Get to Know Our Fellows: Four Questions with George Moore

-What is your academic background and what is your current position in UCHI/at UConn/Your Home Institution?

I am a Ph.D. candidate in English at the University of Connecticut and a dissertation fellow at UCHI. I received my masters in English from UConn and my bachelor’s degree in English at Southern Connecticut State University.

-What is the project you’re currently working on?

I am writing a dissertation titled “The Return of Dagon: Failed Iconoclasm in Early Modern English Literature.” The dissertation explores the intersection between English Renaissance literature and the iconoclastic movements of the post-Reformation period. It argues that early modern writers were often interested in the ways in which idolatrous artifacts might survive, resist, or even undermine the actions and intentions of their assailants. I maintain that this archive of failed iconoclasm calls into question theories of disenchantment applied to the Reformation. Iconoclasm, I show, ironically provoked a broad cultural interest in the agency of material artifacts.

-How did you arrive at this topic?

During my reading of English literature and polemical pamphlets, I became increasingly interested in the deep-seated fear among radical Protestants about the dangers of idolatry. Why were these radicals so fearful of idolatry, if, as they claimed, idolatrous objects and images were merely “dumb,” lifeless, or inert?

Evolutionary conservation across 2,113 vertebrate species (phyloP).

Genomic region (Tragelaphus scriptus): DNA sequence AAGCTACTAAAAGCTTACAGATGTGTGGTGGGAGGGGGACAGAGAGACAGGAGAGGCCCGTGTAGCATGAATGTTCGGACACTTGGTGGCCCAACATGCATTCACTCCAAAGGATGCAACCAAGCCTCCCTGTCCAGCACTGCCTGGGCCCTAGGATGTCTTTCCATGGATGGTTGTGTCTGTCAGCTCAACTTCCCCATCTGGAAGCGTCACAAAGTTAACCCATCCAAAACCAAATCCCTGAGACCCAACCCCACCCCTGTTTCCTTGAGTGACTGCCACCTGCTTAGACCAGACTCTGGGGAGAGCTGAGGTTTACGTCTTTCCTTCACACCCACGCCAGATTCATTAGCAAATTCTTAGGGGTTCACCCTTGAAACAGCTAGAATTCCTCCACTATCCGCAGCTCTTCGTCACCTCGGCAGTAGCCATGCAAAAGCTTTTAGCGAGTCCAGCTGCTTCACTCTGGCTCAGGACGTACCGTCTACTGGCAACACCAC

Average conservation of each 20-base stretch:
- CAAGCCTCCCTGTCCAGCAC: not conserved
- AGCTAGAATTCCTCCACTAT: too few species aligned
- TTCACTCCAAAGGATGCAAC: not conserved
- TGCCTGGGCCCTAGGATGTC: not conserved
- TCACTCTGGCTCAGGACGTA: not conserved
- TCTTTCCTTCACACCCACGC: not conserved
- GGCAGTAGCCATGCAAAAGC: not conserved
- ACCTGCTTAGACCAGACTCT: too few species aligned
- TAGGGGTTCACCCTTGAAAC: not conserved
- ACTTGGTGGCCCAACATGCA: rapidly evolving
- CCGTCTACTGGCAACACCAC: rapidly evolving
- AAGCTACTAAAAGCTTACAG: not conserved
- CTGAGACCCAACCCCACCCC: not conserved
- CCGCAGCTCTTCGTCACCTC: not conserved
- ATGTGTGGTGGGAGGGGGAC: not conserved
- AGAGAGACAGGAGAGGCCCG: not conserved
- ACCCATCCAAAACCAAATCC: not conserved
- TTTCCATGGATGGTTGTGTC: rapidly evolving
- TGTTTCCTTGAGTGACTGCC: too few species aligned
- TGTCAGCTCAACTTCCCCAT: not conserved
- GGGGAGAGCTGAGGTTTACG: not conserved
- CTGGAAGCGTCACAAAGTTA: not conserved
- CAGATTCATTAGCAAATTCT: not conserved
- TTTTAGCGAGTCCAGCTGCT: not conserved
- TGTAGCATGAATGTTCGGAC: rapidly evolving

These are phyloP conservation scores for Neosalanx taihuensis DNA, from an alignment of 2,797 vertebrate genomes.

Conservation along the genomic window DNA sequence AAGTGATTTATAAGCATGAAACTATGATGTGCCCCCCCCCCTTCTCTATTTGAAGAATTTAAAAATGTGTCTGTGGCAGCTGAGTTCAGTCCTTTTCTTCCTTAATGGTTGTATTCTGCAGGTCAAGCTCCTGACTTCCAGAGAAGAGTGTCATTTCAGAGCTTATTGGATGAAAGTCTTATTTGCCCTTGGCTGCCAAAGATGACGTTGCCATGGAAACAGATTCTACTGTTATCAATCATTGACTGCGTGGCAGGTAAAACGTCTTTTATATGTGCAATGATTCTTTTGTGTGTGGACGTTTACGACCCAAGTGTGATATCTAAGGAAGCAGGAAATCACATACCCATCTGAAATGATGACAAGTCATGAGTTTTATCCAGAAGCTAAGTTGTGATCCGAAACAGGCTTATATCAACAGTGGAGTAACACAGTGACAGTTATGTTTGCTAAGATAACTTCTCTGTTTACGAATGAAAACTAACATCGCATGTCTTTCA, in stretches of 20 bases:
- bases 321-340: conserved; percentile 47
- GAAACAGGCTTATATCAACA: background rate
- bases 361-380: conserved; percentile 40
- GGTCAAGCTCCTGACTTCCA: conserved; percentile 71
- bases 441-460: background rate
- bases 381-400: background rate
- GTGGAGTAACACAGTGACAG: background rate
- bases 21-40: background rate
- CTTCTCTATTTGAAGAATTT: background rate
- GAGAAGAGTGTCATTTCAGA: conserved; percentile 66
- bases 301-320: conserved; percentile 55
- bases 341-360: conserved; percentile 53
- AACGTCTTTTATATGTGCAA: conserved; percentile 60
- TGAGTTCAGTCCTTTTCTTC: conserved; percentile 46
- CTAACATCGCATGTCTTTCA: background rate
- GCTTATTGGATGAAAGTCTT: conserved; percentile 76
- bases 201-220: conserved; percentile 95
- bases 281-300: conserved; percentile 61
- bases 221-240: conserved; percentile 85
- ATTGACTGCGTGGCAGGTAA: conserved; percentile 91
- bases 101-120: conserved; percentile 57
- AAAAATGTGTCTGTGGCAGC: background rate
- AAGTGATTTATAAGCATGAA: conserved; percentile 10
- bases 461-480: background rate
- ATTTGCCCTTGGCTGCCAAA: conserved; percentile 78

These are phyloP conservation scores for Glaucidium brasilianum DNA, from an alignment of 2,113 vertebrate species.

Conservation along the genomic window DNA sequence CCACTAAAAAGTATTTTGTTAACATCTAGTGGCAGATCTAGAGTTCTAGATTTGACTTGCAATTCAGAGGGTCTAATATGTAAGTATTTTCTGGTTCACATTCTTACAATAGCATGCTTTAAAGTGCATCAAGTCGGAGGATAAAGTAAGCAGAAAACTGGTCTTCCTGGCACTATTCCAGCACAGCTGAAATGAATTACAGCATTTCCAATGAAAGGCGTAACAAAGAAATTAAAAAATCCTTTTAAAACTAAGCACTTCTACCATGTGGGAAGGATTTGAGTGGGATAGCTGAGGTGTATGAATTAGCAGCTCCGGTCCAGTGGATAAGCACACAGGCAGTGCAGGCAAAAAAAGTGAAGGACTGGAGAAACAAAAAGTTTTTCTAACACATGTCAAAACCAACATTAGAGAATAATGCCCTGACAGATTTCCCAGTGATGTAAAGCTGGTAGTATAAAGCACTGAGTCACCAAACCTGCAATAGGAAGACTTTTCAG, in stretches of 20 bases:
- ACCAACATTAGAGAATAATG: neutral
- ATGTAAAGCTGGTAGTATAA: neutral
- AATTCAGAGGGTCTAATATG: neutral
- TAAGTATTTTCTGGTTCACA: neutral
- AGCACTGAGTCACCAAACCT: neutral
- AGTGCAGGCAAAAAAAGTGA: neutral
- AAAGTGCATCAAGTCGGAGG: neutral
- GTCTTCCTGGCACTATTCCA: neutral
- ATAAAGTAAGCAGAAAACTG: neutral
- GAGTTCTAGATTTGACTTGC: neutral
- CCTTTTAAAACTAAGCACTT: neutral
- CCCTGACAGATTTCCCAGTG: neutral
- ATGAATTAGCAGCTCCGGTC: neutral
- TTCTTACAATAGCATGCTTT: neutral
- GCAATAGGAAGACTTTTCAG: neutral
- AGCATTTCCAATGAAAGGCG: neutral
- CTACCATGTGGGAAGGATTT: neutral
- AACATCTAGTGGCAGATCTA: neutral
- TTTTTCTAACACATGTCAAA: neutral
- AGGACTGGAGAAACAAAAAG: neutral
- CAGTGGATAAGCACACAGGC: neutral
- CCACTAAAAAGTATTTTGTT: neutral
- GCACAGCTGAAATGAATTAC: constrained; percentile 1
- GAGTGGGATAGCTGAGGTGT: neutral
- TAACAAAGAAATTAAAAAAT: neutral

My interest is probably also driven by my Roman Catholic upbringing. Having once been an altar boy, I had close proximity to the kinds of ritual artifacts—incense, candles, bells, liturgical vestments, crucifixes, stained glass windows—that radical Puritans of the early modern period would find abominable.

-What impact might your work have on a larger public understanding of your topic?

Public discourse surrounding iconoclasm typically presents it as absolute loss: We deplore iconoclasm because it violently erases our access to the past. My dissertation shows that early modern people often thought about iconoclastic incidents much differently. They did not automatically equate iconoclasm with erasure. Rather, they were often attentive to how certain artifacts might survive or resist the process, thus calling the efficacy of iconoclasm into question. Iconoclasm, in other words, elevated early modern interest in the capacity of material artifacts to transform human actions and intentions. In the twenty-first century, our closest analogue to this might be our increasing recognition of how digital technologies transform our consciousness and behaviors in ways we cannot fully control for.